8.29.2005

#13 into the Crapometer!


Dr. Eugene Finklemeyer urged me to keep this journal.
"Jot down your feelings and your thoughts," he said, "and maybe what you do during the day."

Having never kept one before, and, of course, since it came from Eugene, I balked. For months I balked. But he kept pushing me explaining that by keeping a journal I'll be better able to see "patterns, problems and even progress." After all these months of resisting, my appointment with him today changed my mind, so I guess there's no better place to begin than with Eugene.

***

Thursday, 24 January 1985

Psychologists don't come any more cliched than Dr. Eugene Finklemeyer. He even looks like a psychologist named Eugene Finklemeyer. A balding four-eyes sporting a fully staffed pocket protector: the nerd who would be psychologist.

He sits across from me in that cubby hole he calls his office, becoming one with his furniture, all the while practicing his professional eyebrow maneuvers. There's his mildly concerned pasty face (eyebrows UP) for when I say something like, "I think self-immolation is the way to go," although I only said it to see if he was listening. And there's his mildly approving pasty face (EYEBROWS down, combined with a reflexive nod for emphasis) saved for those rare occasions I decide to toss him a pity-pass, when I want to make him feel as though he's helped me.

"Oh, Eugene, it never occurred to me that I was substituting Cheese Doodles for love!" Most of the time the eyebrows remain in neutral. Eugene has no mildly amusing face, not even a pasty one.

Today's weekly session was different.

"Tell me why you're here, Mrs. Strasser"

"Why do you still call me Mrs. Strasser?"



if you thought I was cruel to the writer who opened with reading email, you ain't seen nothing yet. I'm just not a huge fan of reading what someone else is writing in a journal as a way to open a narrative. I'm a fan of direct and immediate action. I'd rather see those eyebrow maneuvers myself than hear the narrator describe them.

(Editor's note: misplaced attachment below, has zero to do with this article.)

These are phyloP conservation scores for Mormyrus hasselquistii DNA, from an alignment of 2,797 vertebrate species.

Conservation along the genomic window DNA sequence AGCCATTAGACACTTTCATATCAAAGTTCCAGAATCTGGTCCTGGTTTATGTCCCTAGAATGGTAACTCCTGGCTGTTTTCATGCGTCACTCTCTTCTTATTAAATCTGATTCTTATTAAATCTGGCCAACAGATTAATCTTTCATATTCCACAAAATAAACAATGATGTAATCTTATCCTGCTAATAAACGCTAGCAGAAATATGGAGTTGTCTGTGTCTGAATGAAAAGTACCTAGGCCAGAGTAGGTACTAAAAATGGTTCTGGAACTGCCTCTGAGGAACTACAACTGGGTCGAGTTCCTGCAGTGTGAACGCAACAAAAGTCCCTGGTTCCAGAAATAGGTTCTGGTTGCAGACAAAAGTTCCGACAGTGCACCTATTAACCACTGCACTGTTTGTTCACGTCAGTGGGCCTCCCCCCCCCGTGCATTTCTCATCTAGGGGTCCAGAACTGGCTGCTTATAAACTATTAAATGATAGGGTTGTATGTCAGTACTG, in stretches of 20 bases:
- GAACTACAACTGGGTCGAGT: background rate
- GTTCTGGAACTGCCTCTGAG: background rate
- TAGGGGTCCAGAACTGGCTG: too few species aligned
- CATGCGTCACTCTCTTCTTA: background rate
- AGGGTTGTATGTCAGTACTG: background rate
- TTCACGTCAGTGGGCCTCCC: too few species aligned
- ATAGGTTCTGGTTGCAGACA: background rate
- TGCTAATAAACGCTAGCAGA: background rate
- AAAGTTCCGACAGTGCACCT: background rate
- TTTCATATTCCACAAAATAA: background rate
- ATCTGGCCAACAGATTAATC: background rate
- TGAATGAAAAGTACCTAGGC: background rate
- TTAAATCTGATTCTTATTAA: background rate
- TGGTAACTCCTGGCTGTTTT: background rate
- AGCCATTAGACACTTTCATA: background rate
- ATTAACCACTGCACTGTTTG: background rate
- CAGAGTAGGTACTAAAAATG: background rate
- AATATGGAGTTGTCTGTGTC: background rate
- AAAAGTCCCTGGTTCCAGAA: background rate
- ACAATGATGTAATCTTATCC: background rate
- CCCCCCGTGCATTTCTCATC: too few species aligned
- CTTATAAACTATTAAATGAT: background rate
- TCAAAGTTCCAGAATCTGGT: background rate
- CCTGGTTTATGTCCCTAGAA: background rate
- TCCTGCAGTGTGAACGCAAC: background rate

The writing isn't crap, it's just too removed and distant to grab my attention.

7 comments:

kitty said...

I gathered a while ago that you're an in media res kind of gal.

I'm confused. You wrote, "I'm just not a huge fan of reading what someone else is writing in a journal as a way to open a narrative." Do you like the journal format, or, as in this case, your objection is the lack of action? Or both?

Miss Snark said...

It's hard to say. I try to look at each thing I read for what it says, rather than "Im not going to like this cause it's a journal". If you can bring me into the action in the journal format, go for it. This page made me feel removed from the action. I like being IN the action. How you get me there is your challenge as the writer. I'll go with you but you get to choose the vehicle.

Does that help?

kitty said...

Yes. Thank you :-)

Anonymous said...

I thought this was clever and funny. I wanted to know what was coming next. May not be Miss Snark's cup of tea, but if this is a work from the heart, send it out to see what other feedback you get.

Anonymous said...

I agree with my fellow anonymous. I found it intriguing and I liked the tone. =)

Anonymous said...

I would say the writing is poor. Talk about cliched-- here we have the typical resentful, demeaning and hostile patient criticizing her shrink.

If you are going to try and pull off this kind of topic, you have to do it from a more sophisticated place of commentary on the therapist and the therapeutic process.

Otherwise, it sounds like just another game-playing pain in the ass patient making fun of her therapist so as not to feel out of control with an authority-figure.

Anonymous said...

Yawn, I couldn't even finish it.